On January 30th, President Trump reiterated his intentions of rolling back Dodd-Frank regulations put in place seven years ago, stating that the law has been a disaster for “the American dream.” While many have focused on provisions in the law which require banks to monitor liquidity and their ability to withstand financial shock, the law actually also has effects on U.S. businesses and corporate governance.

Trump also signed an executive order requiring federal agencies to identify two regulations that would be cut whenever requesting a new regulation, another action that will have a strong impact on U.S. businesses. Many are now asking how the new administration will affect business and corporate law in general.


Passed in 2010, the Dodd-Frank Wall Street Reform and Consumer Protection Act (“Dodd-Frank”) changes the existing regulatory structure by creating agencies dedicated to streamline the regulatory process, increasing oversight of specific institutions—such as banks—regarded as a risk, amending the Federal Reserve Act, and enacting a host of other changes. One of the main intentions of the law was to provide supervision to protect consumers, the economy, and businesses. The law reportedly had an effect on small banks, as some were forced to end certain business practices such as mortgages and car loans in response to the regulations.

Executive Order on Business Regulations

Described as a “two-out, one-in” approach, this executive order mandates that government agencies specify two regulations to drop if/when they request a new regulation, and places the Office of Management and Budget in charge of managing the process. In terms of implementation, the order assigns a significant amount of deference to the director, who decides how costs are measured, what qualifies as “new” and “offsetting” regulations, and overall categories exempted from the order.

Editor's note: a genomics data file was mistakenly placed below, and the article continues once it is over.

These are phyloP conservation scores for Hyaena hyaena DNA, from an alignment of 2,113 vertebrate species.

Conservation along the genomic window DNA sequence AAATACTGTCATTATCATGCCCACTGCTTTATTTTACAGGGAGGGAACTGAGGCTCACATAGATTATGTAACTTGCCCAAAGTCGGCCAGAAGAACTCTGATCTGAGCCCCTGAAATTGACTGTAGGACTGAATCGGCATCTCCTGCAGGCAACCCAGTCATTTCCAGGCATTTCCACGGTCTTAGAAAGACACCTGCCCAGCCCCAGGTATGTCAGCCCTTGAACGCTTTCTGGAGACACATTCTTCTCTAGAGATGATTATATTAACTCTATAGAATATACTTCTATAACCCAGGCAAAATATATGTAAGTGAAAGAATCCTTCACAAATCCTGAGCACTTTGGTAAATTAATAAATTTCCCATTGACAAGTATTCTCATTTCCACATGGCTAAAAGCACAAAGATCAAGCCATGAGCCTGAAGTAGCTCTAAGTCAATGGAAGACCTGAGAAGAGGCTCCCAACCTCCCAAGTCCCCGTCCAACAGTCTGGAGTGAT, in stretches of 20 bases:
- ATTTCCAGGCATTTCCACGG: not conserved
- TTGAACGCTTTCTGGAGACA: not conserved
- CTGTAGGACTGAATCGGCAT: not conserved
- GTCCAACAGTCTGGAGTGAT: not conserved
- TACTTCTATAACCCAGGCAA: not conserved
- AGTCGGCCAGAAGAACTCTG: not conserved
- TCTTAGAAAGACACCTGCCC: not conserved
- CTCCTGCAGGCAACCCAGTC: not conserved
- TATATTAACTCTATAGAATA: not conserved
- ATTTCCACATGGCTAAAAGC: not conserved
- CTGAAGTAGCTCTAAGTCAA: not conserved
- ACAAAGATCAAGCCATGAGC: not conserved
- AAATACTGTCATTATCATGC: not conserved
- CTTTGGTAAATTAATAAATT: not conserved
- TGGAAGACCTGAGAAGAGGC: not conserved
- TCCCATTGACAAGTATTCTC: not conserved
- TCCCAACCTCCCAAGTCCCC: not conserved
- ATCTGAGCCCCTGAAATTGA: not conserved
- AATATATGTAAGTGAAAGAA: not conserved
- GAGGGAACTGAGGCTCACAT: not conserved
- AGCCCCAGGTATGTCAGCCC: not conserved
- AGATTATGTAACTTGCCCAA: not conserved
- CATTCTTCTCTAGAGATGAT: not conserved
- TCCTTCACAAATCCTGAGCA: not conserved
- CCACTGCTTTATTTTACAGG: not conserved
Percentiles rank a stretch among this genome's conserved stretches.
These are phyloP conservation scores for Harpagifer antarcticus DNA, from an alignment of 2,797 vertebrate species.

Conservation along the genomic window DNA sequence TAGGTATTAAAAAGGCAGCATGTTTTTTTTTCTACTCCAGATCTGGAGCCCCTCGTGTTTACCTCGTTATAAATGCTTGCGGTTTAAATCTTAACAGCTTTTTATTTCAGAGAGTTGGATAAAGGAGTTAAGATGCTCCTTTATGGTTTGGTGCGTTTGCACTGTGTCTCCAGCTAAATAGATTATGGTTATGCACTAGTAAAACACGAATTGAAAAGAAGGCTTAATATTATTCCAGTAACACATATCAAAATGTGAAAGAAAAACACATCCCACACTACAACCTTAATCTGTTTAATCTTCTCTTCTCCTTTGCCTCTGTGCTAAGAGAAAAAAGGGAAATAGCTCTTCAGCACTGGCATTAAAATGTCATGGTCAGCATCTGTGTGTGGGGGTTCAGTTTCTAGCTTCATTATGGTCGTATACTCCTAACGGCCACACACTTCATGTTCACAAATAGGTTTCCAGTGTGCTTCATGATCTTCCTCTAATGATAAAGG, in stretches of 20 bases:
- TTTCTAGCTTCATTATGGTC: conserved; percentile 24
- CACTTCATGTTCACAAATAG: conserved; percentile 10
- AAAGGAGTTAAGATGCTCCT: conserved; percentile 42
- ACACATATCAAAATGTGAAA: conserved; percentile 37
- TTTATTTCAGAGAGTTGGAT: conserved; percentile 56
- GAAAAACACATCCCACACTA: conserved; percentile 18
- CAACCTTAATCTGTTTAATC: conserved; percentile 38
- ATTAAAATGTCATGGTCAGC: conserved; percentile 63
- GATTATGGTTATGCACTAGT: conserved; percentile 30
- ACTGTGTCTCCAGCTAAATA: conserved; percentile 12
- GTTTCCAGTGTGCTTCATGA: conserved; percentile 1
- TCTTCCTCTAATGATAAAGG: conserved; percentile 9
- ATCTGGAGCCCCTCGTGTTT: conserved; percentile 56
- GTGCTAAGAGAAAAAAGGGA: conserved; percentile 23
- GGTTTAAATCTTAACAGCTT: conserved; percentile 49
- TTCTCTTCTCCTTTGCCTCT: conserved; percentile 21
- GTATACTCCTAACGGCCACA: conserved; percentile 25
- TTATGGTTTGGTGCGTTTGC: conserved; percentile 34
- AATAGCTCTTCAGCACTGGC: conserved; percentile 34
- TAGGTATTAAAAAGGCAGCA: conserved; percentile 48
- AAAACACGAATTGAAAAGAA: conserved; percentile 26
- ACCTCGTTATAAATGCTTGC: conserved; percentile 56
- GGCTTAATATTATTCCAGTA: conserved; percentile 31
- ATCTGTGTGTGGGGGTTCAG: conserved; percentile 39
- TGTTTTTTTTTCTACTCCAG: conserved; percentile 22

Thus far, many businesses have voiced their concerns about the order, noting that it is vague and lacking in important details. Several businesses—including Goldman Sachs, Ford, Facebook, Google, and Airbnb—have indicated that they do not support the move. Others—such as the National Federation of Independent Business—have applauded it as a good first step. Some have also speculated that one of the first regulations to potentially be repealed is the stream protection rule, which bans coal companies from dumping debris associated with mountaintop removal into nearby streams.

Birmingham & Mobile, Alabama Corporate Attorneys

Starting and running a new business can be extremely challenging: you have to ensure that you are complying with countless laws and regulations at the local and federal level. If you have any questions about business or corporate law, or are seeking legal guidance on how to adjust your company’s legal infrastructure given these impending changes, the experienced business litigation attorneys at Cloud Willis & Ellis can help. With offices based in Birmingham and Mobile, Alabama, we’ve helped corporate clients navigate a broad spectrum of issues. Contact us today.